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Condensing oil boilers for MA low-sulfur fuel

ranson | Posted in Energy Efficiency and Durability on

It seems that Massachusetts implemented a 15ppm limit for sulfur in distillate heating oil that became effective in 2018. With that limit, is it reasonable to consider a sealed combustion condensing oil boiler? Are there any models that have been tested and work well?

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  1. Expert Member
    PETER Engle | | #1

    Not a helpful answer, as I am not aware of any condensing oil boilers. The condensate from oil combustion is just too corrosive for even stainless boilers. Sure, the lower sulfur fuel would be somewhat less corrosive, but I very much doubt that a manufacturer would want to take the risk.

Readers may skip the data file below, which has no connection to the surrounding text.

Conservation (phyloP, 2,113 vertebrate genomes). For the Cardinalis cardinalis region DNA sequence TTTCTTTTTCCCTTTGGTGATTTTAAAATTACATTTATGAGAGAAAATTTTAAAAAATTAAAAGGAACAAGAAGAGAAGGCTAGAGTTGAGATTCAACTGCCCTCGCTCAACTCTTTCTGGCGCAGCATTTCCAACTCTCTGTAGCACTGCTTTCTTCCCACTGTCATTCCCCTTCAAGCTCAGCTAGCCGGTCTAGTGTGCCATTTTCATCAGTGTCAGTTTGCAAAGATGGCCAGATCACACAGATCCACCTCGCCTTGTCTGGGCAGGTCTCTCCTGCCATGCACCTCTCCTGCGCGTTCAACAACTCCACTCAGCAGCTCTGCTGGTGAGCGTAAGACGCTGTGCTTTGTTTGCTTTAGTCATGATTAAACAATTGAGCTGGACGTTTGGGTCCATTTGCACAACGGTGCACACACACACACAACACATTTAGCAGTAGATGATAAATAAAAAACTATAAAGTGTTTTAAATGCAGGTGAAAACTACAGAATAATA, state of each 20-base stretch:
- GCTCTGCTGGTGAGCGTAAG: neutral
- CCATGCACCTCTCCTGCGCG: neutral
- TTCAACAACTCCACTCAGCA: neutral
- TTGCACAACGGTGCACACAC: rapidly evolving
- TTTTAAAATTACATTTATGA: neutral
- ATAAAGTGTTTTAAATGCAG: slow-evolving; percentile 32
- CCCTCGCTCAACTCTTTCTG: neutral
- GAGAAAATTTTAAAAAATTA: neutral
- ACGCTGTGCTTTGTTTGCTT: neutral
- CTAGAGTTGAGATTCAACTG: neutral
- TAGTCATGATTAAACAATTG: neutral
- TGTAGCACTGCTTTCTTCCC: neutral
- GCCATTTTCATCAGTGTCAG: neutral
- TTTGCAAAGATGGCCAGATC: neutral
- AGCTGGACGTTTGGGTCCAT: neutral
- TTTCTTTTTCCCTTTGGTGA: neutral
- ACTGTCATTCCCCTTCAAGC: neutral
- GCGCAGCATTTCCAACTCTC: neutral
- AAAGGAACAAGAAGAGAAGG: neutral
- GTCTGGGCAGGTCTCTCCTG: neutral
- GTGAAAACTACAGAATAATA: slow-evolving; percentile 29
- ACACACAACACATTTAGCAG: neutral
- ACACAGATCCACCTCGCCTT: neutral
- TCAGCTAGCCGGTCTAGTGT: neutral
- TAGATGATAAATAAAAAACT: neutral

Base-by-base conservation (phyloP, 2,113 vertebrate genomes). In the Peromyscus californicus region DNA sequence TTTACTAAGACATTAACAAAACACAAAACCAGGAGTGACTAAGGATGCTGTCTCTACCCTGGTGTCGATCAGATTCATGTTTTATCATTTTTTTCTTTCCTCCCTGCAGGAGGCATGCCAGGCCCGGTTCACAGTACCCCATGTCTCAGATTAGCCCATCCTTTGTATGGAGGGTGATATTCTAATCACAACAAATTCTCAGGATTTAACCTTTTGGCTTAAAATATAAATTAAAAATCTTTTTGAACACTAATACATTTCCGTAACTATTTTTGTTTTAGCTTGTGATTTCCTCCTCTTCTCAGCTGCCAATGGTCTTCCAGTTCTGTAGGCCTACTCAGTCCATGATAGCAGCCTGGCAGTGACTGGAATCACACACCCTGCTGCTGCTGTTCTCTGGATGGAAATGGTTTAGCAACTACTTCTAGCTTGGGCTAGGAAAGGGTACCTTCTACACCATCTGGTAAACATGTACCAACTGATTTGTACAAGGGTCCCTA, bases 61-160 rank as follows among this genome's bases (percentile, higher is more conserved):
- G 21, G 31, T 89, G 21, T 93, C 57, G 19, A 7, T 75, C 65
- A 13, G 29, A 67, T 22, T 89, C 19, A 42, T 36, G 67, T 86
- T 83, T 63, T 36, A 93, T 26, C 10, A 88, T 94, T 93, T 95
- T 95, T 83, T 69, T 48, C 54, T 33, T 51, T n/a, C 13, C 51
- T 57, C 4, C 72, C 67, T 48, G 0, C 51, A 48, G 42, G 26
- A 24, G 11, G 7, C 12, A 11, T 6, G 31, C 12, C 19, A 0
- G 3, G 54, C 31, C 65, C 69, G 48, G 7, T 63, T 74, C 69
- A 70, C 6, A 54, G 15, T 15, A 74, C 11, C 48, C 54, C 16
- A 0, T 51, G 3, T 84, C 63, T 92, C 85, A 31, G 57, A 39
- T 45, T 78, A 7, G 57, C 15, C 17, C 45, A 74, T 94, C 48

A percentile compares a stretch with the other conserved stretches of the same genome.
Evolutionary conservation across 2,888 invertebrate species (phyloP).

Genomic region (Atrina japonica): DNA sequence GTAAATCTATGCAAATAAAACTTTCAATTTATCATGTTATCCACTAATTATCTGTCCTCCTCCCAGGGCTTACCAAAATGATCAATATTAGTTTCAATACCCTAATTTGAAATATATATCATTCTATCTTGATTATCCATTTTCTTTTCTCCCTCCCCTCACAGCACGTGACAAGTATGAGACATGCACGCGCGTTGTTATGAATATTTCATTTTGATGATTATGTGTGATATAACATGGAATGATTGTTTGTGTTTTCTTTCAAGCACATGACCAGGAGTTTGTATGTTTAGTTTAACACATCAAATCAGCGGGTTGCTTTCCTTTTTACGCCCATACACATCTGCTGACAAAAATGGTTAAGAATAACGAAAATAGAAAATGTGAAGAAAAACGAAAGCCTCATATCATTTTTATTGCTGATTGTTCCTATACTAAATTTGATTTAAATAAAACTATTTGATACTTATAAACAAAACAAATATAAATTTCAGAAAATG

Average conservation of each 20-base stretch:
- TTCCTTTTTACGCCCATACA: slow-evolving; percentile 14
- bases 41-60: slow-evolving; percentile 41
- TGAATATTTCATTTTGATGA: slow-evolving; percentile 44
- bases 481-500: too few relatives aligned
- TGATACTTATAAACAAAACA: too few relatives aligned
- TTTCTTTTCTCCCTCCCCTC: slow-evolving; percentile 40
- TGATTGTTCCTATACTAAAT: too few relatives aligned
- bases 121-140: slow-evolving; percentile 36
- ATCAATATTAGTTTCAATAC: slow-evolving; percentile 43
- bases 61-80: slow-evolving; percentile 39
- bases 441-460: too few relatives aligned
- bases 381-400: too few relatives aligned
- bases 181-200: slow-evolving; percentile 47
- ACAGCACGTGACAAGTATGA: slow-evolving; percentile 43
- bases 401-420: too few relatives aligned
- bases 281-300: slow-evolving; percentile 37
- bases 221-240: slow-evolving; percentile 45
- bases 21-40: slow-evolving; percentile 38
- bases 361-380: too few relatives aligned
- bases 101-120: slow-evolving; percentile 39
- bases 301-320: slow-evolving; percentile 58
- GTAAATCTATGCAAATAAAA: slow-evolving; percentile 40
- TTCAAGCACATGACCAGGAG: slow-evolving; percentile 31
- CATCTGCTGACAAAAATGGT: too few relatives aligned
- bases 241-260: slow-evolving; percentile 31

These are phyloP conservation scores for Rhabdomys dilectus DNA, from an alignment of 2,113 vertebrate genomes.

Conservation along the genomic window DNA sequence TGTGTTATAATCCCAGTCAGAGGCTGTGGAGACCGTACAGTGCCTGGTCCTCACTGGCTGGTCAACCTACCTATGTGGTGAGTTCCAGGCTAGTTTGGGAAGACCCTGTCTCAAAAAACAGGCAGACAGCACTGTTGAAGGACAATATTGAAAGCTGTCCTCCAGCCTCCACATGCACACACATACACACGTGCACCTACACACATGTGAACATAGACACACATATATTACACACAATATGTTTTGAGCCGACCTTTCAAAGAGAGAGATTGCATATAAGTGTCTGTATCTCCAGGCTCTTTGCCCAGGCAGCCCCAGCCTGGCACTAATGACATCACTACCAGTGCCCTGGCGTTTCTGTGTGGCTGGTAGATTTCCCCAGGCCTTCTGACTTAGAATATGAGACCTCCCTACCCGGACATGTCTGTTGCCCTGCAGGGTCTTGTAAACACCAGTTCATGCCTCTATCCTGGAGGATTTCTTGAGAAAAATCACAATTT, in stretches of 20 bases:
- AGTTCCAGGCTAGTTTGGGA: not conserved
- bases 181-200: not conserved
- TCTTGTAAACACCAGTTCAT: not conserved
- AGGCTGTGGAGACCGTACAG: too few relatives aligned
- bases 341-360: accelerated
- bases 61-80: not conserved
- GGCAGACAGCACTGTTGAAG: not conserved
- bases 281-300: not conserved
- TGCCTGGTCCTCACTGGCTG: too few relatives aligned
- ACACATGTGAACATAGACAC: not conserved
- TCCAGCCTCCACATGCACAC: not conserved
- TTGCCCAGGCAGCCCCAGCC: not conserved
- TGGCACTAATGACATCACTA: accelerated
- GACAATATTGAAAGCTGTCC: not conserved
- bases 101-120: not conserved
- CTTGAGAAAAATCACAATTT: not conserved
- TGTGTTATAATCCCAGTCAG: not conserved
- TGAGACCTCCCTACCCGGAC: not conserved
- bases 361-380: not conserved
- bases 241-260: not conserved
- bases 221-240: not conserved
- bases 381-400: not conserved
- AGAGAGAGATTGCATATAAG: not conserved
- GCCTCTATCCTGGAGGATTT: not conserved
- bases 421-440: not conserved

2. ranson | | #2

    My understanding is that European manufacturers have been selling them for a while, since they adopted low sulfur heating oil much earlier. The Peerless Pinnacle oil burner has been on the market for a while in the US. Buderus GB125BE was sold for a bit, but was removed from the US market due to low demand before the low sulfur mandate was enacted.

  3. ranson | | #3

    I would also add that US heating oil is not regulated by the EPA and can be up to 1000s of ppm sulfur. Sulfuric acid from condensing SO2 and SO3 is the primary reason heating oil exhaust condensate is so corrosive. The 15ppm sulfur standard is a big change.

  4. ranson | | #4

    Found another: FCX boilers

    I really would like sidewall venting, and I do see that you can get this without condensing. But I'm curious if I would be well served with a condensing boiler now that sulfur is 15ppm or lower in the fuel

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